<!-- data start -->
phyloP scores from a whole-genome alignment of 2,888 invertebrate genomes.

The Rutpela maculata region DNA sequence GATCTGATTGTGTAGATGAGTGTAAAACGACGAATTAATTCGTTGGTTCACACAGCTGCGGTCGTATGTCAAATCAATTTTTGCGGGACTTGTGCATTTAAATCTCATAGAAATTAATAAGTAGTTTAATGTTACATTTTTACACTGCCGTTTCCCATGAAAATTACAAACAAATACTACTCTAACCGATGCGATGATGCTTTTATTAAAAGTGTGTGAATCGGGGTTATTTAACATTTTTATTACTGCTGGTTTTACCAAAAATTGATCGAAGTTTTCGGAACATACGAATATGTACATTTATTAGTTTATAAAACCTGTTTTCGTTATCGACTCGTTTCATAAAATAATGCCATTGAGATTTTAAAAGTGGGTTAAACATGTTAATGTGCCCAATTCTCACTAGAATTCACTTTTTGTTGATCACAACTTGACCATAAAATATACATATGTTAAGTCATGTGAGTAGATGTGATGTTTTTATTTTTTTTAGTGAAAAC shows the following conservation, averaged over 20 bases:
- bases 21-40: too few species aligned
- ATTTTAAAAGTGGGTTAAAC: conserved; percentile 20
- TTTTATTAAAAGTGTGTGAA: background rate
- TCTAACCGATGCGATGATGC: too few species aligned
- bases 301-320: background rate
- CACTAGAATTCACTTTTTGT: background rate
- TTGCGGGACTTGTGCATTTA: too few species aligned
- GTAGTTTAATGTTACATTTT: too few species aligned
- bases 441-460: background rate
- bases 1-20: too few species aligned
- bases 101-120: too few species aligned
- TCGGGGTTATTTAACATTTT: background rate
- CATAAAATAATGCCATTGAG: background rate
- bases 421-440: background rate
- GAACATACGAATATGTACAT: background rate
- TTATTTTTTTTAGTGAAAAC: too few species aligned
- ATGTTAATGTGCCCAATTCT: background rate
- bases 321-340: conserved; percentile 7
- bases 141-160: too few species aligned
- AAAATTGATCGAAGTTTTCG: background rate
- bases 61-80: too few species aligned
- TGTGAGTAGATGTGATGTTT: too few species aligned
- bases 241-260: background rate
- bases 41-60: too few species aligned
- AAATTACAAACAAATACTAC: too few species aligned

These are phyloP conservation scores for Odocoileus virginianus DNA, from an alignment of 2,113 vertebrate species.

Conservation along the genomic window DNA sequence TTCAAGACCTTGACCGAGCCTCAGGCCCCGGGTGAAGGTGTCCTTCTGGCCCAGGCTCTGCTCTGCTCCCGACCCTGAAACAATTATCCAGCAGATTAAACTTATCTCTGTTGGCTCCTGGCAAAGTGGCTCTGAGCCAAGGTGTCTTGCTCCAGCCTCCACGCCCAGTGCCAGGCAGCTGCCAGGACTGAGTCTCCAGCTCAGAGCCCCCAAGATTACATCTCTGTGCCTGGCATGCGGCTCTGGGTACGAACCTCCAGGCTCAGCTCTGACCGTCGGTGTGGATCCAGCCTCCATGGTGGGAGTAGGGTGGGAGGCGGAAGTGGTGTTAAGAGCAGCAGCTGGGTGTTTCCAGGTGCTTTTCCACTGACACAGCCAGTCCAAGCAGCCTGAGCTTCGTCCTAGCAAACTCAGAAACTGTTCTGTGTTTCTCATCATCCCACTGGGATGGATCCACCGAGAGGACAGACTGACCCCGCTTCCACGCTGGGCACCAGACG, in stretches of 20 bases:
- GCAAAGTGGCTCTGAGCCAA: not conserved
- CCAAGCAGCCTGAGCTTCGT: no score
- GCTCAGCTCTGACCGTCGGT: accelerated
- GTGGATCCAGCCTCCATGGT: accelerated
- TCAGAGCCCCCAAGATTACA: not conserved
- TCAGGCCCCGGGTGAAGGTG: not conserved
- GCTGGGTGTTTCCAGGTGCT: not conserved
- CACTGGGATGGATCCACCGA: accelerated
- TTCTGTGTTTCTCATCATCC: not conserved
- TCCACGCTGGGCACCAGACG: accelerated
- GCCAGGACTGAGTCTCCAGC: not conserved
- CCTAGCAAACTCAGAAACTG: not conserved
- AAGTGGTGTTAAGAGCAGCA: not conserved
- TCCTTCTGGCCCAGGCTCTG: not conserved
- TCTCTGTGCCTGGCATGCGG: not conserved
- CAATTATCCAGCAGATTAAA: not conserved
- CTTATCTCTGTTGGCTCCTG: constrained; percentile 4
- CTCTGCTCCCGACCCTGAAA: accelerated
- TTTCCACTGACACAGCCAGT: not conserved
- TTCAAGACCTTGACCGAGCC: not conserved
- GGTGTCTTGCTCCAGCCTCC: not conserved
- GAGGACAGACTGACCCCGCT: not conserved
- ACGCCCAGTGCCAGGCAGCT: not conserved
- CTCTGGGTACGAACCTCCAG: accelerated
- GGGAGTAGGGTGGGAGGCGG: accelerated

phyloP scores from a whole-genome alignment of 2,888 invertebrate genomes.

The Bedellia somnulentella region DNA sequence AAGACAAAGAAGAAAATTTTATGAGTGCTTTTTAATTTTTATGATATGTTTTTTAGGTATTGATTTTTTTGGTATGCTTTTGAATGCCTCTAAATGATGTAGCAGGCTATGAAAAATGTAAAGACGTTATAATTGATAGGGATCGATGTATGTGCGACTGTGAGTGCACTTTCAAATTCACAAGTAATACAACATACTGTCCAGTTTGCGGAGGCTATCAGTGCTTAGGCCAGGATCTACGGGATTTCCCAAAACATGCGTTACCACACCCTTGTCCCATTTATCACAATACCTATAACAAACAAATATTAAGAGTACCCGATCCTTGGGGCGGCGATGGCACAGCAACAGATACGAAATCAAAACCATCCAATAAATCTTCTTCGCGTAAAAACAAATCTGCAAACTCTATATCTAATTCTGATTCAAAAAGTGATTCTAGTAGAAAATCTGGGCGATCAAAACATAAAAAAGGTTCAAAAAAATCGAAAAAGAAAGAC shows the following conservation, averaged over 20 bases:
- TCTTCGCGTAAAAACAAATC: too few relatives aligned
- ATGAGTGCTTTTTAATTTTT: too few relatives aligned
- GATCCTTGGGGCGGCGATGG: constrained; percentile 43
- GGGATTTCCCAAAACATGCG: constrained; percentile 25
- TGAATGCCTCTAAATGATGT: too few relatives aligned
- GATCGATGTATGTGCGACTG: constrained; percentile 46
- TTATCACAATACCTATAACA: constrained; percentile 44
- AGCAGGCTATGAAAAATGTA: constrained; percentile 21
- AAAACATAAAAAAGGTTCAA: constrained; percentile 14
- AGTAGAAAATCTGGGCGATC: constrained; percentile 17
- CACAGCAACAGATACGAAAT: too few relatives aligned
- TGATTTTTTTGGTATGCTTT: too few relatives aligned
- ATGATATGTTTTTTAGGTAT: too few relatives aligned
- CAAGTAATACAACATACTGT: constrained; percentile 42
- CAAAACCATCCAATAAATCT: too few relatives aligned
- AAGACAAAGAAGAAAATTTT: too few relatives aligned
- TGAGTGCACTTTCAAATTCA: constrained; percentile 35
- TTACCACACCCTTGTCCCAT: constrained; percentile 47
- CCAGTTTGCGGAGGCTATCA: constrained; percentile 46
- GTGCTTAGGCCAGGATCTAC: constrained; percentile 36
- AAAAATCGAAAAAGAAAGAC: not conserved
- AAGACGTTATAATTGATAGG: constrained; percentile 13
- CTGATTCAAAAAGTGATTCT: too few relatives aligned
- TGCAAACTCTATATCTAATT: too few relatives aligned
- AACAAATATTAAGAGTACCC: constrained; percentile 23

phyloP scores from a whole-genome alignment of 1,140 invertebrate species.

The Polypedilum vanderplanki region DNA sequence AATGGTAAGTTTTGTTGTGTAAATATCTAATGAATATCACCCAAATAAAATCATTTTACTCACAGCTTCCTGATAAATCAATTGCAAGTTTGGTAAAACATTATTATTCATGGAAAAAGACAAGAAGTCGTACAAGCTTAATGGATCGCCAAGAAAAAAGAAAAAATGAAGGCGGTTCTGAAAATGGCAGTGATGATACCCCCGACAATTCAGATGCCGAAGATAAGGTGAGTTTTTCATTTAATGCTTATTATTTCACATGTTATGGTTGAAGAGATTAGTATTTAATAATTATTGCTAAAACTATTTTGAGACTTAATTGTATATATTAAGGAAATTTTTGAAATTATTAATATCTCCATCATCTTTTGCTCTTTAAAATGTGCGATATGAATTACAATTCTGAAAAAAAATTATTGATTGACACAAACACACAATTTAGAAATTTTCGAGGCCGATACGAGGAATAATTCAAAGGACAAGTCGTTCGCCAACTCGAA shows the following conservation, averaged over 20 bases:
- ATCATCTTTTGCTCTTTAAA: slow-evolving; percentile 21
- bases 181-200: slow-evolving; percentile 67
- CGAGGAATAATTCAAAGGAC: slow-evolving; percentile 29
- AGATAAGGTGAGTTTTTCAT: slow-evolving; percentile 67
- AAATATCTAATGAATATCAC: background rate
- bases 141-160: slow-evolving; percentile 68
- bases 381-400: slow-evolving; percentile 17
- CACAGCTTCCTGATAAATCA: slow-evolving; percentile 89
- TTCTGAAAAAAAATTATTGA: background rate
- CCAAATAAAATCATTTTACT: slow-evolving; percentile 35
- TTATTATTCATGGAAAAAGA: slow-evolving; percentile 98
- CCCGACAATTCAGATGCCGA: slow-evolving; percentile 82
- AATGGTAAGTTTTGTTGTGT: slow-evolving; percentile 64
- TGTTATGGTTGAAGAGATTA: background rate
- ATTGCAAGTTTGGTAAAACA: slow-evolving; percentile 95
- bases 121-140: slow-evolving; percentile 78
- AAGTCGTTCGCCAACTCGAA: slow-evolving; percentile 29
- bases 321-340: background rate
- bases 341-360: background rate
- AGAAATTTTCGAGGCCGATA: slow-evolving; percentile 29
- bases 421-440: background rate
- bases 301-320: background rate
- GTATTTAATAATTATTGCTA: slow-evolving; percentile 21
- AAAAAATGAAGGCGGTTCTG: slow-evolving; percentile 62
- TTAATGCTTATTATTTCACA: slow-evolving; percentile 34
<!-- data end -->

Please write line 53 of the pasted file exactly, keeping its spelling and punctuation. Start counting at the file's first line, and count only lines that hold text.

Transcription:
- CTCTGGGTACGAACCTCCAG: accelerated